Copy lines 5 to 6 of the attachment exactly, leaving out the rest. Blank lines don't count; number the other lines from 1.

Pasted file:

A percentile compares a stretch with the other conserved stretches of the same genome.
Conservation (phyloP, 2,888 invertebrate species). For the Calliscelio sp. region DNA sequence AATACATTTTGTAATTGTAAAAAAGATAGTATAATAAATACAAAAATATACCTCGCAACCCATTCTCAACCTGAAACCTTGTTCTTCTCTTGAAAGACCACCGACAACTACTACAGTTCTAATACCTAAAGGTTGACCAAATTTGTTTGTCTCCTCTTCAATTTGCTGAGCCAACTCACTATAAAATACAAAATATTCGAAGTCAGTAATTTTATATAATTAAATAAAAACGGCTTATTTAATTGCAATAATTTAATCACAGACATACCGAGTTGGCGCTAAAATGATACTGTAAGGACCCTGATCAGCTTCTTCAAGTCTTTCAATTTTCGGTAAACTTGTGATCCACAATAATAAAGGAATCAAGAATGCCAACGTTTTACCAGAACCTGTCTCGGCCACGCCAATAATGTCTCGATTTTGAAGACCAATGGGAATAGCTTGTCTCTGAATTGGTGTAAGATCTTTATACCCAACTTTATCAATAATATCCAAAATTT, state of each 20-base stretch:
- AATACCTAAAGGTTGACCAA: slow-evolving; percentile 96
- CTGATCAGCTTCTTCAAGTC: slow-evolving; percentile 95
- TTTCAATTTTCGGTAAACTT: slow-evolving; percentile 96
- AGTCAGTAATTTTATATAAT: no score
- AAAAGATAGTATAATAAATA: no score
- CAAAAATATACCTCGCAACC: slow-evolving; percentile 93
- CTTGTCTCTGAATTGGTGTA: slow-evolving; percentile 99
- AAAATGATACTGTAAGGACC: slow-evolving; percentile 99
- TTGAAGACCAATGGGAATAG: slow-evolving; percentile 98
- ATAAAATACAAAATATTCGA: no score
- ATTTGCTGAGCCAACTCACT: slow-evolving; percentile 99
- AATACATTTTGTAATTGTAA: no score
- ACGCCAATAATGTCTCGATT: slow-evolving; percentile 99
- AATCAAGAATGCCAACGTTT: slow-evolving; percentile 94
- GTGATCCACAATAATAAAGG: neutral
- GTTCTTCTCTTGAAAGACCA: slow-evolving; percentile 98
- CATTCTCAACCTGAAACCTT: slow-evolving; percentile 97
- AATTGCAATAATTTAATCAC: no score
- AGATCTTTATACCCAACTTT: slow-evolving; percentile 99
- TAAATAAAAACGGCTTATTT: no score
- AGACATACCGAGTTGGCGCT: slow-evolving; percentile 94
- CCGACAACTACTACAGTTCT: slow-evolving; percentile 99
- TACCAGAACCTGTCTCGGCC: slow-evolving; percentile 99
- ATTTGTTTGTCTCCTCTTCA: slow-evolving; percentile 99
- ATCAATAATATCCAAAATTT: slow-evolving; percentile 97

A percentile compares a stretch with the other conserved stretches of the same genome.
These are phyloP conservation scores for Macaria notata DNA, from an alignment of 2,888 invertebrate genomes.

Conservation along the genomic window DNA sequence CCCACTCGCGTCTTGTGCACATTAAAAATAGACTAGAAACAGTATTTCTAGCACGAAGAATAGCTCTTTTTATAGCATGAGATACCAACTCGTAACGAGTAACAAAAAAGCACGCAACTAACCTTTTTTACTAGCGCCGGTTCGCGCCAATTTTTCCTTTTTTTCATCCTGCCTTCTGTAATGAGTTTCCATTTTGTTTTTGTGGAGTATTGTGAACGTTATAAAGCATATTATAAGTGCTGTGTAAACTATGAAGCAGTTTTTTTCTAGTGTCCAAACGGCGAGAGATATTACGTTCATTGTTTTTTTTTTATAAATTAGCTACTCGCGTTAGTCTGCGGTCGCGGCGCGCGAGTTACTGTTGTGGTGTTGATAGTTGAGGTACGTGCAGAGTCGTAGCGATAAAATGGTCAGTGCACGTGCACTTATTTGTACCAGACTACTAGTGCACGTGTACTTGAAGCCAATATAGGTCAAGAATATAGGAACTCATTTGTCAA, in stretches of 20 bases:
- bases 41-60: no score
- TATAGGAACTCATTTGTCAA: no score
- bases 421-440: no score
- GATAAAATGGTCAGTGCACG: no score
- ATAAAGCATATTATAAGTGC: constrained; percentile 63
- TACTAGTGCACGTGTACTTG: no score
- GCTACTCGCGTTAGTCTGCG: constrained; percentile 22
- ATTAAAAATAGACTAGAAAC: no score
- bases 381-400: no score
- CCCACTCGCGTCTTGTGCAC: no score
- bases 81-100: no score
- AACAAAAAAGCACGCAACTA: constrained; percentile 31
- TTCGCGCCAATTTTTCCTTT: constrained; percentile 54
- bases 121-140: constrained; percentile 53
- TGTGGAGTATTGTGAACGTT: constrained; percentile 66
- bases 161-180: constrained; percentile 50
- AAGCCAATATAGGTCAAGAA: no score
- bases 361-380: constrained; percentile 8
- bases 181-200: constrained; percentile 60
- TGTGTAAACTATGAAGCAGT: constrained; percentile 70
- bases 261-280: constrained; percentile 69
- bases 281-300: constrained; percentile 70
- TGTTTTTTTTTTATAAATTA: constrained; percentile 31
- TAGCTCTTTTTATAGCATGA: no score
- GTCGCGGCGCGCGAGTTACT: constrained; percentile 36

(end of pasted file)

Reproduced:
- TTTCAATTTTCGGTAAACTT: slow-evolving; percentile 96
- AGTCAGTAATTTTATATAAT: no score